You are currently viewing the printable version of this article, to return to the normal page, please click here.

EDITORIAL: Left behind on the left coast

Young California dreamers fear for their future

Question of the Day

Should Congress make English the official language of the U.S.?

View results

What a difference a generation makes. While their 1960s-era parents rallied for free love at home and against the Vietnam War half a world away, California students pitched a fit last week over a pocketbook issue - college tuition increases. This is the consequence of the irresponsible overspending of former flower children that has tarnished opportunities for achieving the American dream.

About 300 protesters gathered last week on the campus of the University of California at San Francisco, where the state Board of Regents was meeting to consider a systemwide tuition increase of 8 percent. Thirteen were arrested, and protests spread to other campuses. The board nonetheless approved the increase in student fees to $11,124 for the 2011-12 school year. "I think the people who aren't protesting have a myopic view. This will increase their debt, and it will [affect] their children's education in the future," Nina Mautner, a UC-Santa Cruz junior, told the San Jose Mercury News.

Like clockwork, unrest breaks out when the Ponzi schemes of statist governments begin to unravel. This year, the world has witnessed the outbreak of violence in Greece, France and Britain over whose ox gets gored as those redistributionist nations struggle to cut spending and fend off economic collapse. Turbulence is regrettable, but it sends a clear message to the political class: The party's over, and someone has to pick up the tab.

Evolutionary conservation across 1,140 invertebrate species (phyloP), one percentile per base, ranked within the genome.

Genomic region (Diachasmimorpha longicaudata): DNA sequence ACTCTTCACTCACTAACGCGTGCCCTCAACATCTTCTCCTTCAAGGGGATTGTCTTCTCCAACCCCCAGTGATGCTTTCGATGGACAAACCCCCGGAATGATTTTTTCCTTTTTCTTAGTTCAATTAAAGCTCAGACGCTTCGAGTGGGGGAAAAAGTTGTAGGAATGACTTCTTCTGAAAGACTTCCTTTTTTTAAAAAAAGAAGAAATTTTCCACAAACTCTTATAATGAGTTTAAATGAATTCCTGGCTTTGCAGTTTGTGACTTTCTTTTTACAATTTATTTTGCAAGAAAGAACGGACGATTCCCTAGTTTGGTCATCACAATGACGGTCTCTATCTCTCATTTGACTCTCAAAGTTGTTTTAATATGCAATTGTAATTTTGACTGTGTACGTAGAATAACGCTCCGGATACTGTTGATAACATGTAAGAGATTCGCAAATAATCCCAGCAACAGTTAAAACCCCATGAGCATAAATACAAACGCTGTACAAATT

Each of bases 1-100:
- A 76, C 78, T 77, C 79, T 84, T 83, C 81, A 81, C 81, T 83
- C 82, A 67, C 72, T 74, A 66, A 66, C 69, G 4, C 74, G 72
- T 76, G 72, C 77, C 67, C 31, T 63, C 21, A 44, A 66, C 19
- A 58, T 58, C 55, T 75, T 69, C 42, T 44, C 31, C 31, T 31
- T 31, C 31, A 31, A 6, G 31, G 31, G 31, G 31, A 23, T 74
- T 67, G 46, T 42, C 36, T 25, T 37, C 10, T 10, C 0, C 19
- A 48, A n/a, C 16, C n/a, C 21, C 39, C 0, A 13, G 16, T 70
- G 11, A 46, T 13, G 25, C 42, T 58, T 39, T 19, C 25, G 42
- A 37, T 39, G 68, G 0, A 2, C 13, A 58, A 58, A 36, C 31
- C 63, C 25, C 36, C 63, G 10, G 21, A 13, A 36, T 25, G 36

Many Americans used Election Day to repudiate the profligate spending policies of Democrats in statehouses across the nation and on Capitol Hill, bringing expectation for better fiscal responsibility from Republicans. But while much of the nation turned right, California stayed left and re-elected Democratic Gov. Jerry Brown and Sen. Barbara Boxer, both charter members of the liberal establishment that has brought both state and federal governments to the brink of insolvency.

For Americans, the Golden State and the West once embodied freedom, but no more. College graduates face a hostile job market where the unemployment rate persistently exceeds 12 percent. The Tax Foundation currently ranks California 49th in its state business-tax climate index; residents spent 204 days in 2008 working to pay off the cost of their government, according to Americans for Tax Reform.

The prospect of a lifetime of labor under a heavy tax burden with no relief in sight represents anything but freedom. Young Californians dreaming of prosperity cannot be blamed for concluding that the only way to secure their financial future is to do what residents of other high-tax states are doing: leave.

© Copyright 2014 The Washington Times, LLC. Click here for reprint permission.

blog comments powered by Disqus
TWT Video Picks
You Might Also Like
  • Maureen McDonnell looks on as her husband, former Virginia Gov. Bob McDonnell, made a statement on Tuesday after the couple was indicted on corruption charges. (associated press)

    PRUDEN: Where have the big-time grifters gone?

  • This photo taken Jan. 9, 2014,  shows New Jersey Gov. Chris Christie gesturing as he answers a question during a news conference  at the Statehouse in Trenton.  Christie will propose extending the public school calendar and lengthening the school day in a speech he hopes will help him rebound from an apparent political payback scheme orchestrated by key aides. The early front-runner for the 2016 Republican presidential nomination will make a case Tuesday Jan. 14, 2014, that children who spend more time in school graduate better prepared academically, according to excerpts of his State of the State address obtained by The Associated Press. (AP Photo/Mel Evans)

    BRUCE: Bombastic arrogance or humble determination? Chris Christie’s choice

  • ** FILE ** Secretary of State Hillary Rodham testifies on Capitol Hill in Washington, Wednesday, Jan. 23, 2013, before the Senate Foreign Relations Committee hearing on the deadly September attack on the U.S. diplomatic mission in Benghazi, Libya, that killed Ambassador J. Chris Stevens and three other Americans. (AP Photo/Pablo Martinez Monsivais, File)

    PRUDEN: The question to haunt the West

  • Get Breaking Alerts